Firstly I want to say, I haven’t read the books, so I will only write about the TV series Outlander in this review. My mother loves the books and was very enthousiastic when the series came out. She recommended me to watch and, well, I’m probably a chip off the old block, because soon I was hooked on Outlander. Warning: spoilers for season 1 of Outlander follow.
Outlander: season 1 (2014-15)
- Creator: Ronald D. Moore
- Season 1 premiere date: Aug 9, 2014
- Starring: Caitriona Balfe, Sam Heughan, Tobias Menzies, Duncan Lacroix, Graham McTavish,
- 16 episodes of 60 minutes
Outlander follows the story of Claire Beauchamp Randall (Caitriona Balfe), a combat nurse from 1945. When she is reunited with her husband Frank Randall (Tobias Menzies) after 5 years of war, they travel to Inverness in Scotland for a second honeymoon. While Frank researches his family history, Claire, interested in the old Scottish folklore, witnesses a Druid ritual among standing stones on the hill of Craigh na Dun. When she places her hands on the stones, she is swept back in time to 1743 in Scotland, in the middle of a skirmish between Redcoats and rebel Highlanders. She is threatened by Frank’s ancestor “Black Jack” Randall (also Tobias Menzies), but saved by a Scotsman and his fellows. Claire’s held captive at Castle Leoch and the MacKenzie clan and is labeled as ‘Sassenach’, an English person or outlander and is suspected to be an English spy. With her medical experience she is deployed as a healer while planning her escape back to Craigh na Dun. But after treating a dislocated shoulder of the romantic, red-haired Scottish warrior Jamie Fraser (Sam Heughan), a passionate relationship is ignited that tears Claire’s heart between two different men in two incompatible lives.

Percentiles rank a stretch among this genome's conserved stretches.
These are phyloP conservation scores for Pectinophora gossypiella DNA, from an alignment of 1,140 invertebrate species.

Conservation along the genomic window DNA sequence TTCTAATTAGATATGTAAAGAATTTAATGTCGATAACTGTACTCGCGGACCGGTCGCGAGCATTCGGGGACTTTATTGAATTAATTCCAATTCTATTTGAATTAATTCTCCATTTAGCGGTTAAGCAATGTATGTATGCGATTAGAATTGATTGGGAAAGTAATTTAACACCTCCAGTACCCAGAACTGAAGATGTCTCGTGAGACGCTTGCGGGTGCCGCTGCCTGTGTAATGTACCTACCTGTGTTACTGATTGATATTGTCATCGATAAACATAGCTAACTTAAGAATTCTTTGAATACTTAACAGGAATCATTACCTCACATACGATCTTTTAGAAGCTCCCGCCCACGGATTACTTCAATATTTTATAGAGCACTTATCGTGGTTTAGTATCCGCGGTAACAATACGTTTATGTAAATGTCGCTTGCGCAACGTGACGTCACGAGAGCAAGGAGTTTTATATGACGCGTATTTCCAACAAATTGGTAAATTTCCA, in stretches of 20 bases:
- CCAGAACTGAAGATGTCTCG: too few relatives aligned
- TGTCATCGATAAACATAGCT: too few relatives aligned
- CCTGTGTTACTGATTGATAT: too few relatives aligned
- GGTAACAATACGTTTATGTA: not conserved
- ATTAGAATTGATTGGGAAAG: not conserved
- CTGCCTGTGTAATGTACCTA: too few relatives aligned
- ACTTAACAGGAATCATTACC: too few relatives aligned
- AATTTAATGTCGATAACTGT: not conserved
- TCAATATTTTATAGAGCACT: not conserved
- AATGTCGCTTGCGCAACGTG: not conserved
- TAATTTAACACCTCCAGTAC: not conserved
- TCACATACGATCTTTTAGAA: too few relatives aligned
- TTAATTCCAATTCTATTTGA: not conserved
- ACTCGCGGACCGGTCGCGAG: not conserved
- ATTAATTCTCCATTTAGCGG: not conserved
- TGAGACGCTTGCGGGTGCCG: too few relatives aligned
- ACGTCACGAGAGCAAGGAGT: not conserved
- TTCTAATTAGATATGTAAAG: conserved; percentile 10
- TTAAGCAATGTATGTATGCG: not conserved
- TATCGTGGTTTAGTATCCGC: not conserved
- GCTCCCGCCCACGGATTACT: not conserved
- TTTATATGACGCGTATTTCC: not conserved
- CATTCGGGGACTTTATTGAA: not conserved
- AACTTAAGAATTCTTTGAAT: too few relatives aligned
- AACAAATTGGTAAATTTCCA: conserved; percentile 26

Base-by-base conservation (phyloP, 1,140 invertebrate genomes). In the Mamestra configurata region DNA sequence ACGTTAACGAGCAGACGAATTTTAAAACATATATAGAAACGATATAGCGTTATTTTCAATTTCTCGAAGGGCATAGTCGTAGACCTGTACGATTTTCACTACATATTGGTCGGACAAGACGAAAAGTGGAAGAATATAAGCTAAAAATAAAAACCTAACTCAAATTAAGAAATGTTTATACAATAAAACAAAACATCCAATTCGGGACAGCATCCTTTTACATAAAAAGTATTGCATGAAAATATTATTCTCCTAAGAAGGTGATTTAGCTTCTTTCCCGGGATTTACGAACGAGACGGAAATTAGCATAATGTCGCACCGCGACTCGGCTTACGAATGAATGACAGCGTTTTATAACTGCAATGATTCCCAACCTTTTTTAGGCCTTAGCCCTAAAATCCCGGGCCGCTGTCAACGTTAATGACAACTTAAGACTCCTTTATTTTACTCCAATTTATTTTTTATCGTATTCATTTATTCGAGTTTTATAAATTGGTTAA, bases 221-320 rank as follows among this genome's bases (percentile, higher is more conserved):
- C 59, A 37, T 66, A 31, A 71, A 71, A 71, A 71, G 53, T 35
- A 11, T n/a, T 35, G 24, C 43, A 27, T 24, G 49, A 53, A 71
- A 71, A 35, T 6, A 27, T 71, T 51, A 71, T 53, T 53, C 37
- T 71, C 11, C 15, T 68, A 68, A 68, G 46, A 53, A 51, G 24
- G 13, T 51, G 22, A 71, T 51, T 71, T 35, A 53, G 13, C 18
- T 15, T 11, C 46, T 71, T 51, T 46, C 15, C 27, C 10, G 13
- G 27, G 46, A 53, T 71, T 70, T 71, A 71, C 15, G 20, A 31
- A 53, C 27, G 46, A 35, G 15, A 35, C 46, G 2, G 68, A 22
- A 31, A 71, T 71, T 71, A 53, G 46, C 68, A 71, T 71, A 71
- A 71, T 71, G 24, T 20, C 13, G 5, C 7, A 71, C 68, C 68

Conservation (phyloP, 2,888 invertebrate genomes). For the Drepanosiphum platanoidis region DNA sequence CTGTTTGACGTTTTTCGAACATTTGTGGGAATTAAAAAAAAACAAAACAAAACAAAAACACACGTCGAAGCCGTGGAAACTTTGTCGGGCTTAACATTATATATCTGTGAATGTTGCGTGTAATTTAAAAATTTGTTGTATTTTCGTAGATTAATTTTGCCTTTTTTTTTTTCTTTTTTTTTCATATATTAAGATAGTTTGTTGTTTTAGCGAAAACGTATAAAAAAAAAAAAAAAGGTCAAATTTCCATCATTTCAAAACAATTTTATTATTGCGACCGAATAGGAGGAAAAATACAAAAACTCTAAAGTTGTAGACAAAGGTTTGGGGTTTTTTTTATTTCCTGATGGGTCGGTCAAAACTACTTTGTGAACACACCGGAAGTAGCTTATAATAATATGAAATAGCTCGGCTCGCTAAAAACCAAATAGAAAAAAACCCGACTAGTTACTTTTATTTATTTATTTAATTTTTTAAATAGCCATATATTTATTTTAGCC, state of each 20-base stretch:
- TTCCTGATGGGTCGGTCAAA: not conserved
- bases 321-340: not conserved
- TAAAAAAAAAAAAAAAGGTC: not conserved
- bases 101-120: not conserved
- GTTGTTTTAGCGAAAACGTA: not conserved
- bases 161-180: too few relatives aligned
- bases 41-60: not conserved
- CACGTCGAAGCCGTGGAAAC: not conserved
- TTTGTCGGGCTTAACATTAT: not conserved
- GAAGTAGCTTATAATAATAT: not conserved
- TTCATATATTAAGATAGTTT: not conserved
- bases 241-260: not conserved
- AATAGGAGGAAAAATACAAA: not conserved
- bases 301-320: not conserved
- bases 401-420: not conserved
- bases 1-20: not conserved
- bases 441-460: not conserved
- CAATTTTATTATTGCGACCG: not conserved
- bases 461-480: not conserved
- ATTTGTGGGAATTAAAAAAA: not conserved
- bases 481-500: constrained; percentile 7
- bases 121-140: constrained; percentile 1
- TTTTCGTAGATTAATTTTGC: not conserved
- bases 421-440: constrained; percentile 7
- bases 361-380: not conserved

When you try to tell someone about the series, you probably say it’s a love story about an English woman who travels back in time and falls in love with a Scot. But the thing about Outlander is: it’s so much more than that! The series unexpectedly plays with genre: sometimes it feels like a historical drama, ten minutes later it’s an adventure or swash-buckle story, but also shocking horror, magical fantasy and science-fiction with it’s tagline: “What if your future was the past?” The fact that Claire travels back in time to the the fierce world of Scotland and knows history of these Highlanders and their failing cause is an interesting struggle.